CustomVision: Accelerating an ONNX model on a Movidius Neural Compute Stick

While I have written before about the speed of the Movidius: Up and running with a Movidius container in just minutes on Linux, there were always challenges “compiling” models to run on that ASIC.  Since that blog, Intel has been fast at work with OpenVINO and Microsoft has been contributing to ONNX.  Combining these together, we can now use something as simple as a Model created in at the edge running in OpenVINO for acceleration.

Confused?  The following block diagram shows the relationship:


On just standard hardware (4 core i5) and with a RTSP camera, I am able to score 3.4 frames per second on 944 x 480 x 24 bit images with version 1 of the Compute Stick or 6.2  frames per second with version 2.  While I can get something close to this using CPU, the Movidius frees the CPU and allows multiple “calling applications” where the CPU performance is limited to just one.

OpenVINO TagHardwareFPS read
from RTSP
FPS ScoredCPU AverageMemory
CPU_FP324 @ Atom 1.60 GHz253.43300% (of 400%)451 MB
GPU_FP16Intel® HD Graphics 505 on E3950256.370% (of 400%)412 MB
GPU_FP32Intel® HD Graphics 505 on E3950255.575% (of 400%)655 MB
MYRIAD_FP16Neural Compute Stick253.620% (of 400%)360 MB
MYRIAD_FP16Neural Compute Stick version 2256.230% (of 400%)367 MB

More info here: and most of this work is based off this reference implementation:

Similar to the reference implantation above, I base this approach using a Docker Container, allowing this to be portable and deployed as an Azure IoT Edge Module.  Note, while OpenVINO, ONNX and Movidius are supported on Windows, exposing the hardware to a container is only supported on Linux.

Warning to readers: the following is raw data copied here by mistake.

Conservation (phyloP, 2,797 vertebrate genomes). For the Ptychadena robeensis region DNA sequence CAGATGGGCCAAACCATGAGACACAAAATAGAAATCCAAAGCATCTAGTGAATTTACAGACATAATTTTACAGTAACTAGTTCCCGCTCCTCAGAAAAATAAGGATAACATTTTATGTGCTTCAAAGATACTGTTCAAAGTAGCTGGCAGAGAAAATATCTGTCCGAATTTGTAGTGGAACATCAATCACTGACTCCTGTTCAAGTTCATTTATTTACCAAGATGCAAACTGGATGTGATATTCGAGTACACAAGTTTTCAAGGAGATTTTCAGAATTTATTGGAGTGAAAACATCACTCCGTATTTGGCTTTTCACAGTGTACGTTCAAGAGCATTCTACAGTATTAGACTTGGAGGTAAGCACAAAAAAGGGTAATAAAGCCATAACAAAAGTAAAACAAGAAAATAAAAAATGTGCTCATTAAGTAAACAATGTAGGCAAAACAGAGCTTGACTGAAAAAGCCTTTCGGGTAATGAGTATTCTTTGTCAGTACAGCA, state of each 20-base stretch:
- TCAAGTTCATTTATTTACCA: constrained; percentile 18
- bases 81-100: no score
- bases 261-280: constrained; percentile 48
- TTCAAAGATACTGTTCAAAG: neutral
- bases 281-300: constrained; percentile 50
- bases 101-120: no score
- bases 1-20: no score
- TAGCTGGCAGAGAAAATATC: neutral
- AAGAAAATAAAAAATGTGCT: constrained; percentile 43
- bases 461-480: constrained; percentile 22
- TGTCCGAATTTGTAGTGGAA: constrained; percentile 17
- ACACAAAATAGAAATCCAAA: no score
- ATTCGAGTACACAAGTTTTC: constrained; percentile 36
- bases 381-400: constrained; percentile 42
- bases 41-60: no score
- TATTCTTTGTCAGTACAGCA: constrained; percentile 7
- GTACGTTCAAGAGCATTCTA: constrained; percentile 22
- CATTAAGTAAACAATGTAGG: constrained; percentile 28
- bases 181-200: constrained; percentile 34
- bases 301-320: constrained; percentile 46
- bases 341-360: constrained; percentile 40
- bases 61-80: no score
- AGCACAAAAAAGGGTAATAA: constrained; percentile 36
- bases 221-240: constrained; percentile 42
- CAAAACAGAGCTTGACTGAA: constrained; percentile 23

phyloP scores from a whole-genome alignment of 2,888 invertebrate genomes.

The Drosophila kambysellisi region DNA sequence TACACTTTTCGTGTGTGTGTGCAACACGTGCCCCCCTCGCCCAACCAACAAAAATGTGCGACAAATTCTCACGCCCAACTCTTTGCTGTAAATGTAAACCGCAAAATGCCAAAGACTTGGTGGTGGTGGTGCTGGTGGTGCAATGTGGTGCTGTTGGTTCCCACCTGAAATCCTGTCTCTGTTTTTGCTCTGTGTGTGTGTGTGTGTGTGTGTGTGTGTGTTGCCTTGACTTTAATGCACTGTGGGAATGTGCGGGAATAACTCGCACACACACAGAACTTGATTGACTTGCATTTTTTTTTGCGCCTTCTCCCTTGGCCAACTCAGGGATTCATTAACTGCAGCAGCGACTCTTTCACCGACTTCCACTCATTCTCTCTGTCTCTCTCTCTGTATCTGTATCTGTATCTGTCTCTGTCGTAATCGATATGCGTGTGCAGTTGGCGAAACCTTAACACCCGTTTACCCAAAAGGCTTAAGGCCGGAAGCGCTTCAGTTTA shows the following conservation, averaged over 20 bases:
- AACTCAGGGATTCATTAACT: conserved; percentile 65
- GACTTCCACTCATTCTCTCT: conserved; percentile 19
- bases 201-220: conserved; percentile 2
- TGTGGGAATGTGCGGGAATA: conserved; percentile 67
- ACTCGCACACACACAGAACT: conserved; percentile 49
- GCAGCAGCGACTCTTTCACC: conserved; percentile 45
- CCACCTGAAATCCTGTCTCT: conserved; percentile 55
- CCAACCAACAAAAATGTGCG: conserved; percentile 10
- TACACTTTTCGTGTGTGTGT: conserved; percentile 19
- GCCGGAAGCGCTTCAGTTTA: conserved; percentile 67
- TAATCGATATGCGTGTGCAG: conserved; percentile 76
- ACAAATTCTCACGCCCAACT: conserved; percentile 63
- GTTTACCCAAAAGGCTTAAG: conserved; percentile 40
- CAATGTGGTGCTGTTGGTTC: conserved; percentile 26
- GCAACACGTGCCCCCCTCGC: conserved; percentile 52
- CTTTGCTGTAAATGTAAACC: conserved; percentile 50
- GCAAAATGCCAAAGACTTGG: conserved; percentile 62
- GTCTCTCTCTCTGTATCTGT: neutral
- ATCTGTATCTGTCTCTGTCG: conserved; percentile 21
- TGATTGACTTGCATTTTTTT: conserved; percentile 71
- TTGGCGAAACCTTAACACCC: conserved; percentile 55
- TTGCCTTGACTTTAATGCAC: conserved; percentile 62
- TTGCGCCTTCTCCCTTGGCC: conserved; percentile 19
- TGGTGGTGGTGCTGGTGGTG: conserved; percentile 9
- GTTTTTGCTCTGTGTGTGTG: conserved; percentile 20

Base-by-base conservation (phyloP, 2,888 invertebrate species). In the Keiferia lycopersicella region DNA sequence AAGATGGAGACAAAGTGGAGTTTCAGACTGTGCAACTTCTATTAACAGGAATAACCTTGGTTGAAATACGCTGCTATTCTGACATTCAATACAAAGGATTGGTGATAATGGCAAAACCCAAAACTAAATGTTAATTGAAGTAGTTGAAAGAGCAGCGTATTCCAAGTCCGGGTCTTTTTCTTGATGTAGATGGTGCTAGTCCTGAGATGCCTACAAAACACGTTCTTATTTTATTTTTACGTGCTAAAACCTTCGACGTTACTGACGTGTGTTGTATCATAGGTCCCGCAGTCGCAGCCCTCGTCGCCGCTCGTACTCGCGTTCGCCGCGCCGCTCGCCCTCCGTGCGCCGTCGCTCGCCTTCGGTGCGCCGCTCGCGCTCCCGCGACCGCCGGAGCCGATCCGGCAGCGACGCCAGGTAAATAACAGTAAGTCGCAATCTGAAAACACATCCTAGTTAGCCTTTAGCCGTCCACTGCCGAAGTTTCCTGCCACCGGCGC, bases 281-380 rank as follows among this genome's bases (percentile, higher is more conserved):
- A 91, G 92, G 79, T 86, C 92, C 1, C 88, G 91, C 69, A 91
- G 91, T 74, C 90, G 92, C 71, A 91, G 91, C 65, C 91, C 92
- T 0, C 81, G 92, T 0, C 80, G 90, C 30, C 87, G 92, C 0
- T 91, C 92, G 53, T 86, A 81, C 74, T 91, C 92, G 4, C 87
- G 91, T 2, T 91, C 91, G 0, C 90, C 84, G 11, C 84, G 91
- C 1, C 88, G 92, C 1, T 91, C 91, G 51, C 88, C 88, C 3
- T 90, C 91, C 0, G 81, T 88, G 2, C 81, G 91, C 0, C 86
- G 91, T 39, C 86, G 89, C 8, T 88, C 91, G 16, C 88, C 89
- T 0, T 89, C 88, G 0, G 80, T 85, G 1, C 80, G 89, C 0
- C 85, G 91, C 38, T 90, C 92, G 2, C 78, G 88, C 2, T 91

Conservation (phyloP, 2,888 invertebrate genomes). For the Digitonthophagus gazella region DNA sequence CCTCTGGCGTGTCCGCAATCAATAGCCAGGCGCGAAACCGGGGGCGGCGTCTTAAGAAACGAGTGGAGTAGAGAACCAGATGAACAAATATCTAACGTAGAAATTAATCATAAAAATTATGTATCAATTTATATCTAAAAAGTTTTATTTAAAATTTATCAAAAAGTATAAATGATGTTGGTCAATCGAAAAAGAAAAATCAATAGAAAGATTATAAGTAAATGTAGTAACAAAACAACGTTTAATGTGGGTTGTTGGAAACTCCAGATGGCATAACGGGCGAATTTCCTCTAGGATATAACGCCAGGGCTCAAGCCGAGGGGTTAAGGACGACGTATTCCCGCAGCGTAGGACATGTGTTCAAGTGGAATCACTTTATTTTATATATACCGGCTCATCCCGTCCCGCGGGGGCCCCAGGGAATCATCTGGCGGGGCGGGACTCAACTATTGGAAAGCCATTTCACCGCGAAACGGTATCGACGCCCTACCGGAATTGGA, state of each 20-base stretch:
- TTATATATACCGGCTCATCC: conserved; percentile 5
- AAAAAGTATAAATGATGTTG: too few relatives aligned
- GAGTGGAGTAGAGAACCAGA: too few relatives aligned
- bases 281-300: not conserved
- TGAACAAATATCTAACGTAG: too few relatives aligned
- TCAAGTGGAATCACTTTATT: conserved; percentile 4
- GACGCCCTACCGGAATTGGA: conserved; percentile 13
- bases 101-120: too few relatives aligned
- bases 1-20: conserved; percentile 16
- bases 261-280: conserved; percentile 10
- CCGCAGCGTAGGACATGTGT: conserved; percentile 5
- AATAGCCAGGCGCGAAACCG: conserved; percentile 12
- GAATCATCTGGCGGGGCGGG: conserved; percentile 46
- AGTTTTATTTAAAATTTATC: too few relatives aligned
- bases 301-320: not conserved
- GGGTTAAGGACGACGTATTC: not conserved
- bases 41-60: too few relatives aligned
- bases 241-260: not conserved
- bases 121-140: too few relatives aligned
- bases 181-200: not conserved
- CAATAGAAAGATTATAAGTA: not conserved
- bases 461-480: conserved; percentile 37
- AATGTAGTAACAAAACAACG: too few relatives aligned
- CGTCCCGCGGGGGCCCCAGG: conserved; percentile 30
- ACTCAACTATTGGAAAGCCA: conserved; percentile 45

Step 1: in CustomVision.AI, create and train a model, then export it as ONNX. Note 6/22/2020: Use the “General (compact)” and not the “General (compact) [S1]”, as the second Domain currently does not work as expected.

onnx file

Step 2: Using Git, clone the following repository:

Modify line 67 of the DockerFile to reflect the URL of your exported ONNX zip file.

Step 3: On Linux with Docker or Moby installed at a command prompt where you cloned the repository, run as shown below.  This will take a while.

docker build --rm -t customvisionwithmovidius --network host .

Step 4: On the host Linux PC, run the following commands to ensure that the application has access to the USB or Integrated MyriadX ASIC:

sudo usermod -a -G users "$(whoami)"

sudo echo SUBSYSTEM=="usb", ATTRS{idProduct}=="2150", ATTRS{idVendor}=="03e7", GROUP="users", MODE="0660", ENV{ID_MM_DEVICE_IGNORE}="1" > /etc/udev/rules.d/97-myriad-usbboot.rules
sudo echo SUBSYSTEM=="usb", ATTRS{idProduct}=="2485", ATTRS{idVendor}=="03e7", GROUP="users", MODE="0660", ENV{ID_MM_DEVICE_IGNORE}="1" >> /etc/udev/rules.d/97-myriad-usbboot.rules
sudo echo SUBSYSTEM=="usb", ATTRS{idProduct}=="f63b", ATTRS{idVendor}=="03e7", GROUP="users", MODE="0660", ENV{ID_MM_DEVICE_IGNORE}="1" >> /etc/udev/rules.d/97-myriad-usbboot.rules

sudo udevadm control --reload-rules

sudo udevadm trigger

sudo ldconfig

Step 5: With the image built, create an instance running the following command to create the container, start the container and monitor the log files.  Note this web service listens on port 87 by default.

docker create --net=host --privileged -v /dev:/dev --name customvision customvisionwithmovidius && docker start customvision && docker logs -f customvision

Step 6: To send an image to the web service, simply run the following curl command, replacing 1.jpg for your image.

curl -X POST -F imageData=@1.jpg

Looking at the screen, I see the Myriad was found, and the ONNX model was supported and loaded.


Because I have a process sending images to the web service as fast as it will take them, note that we see below multiple inferences per second.


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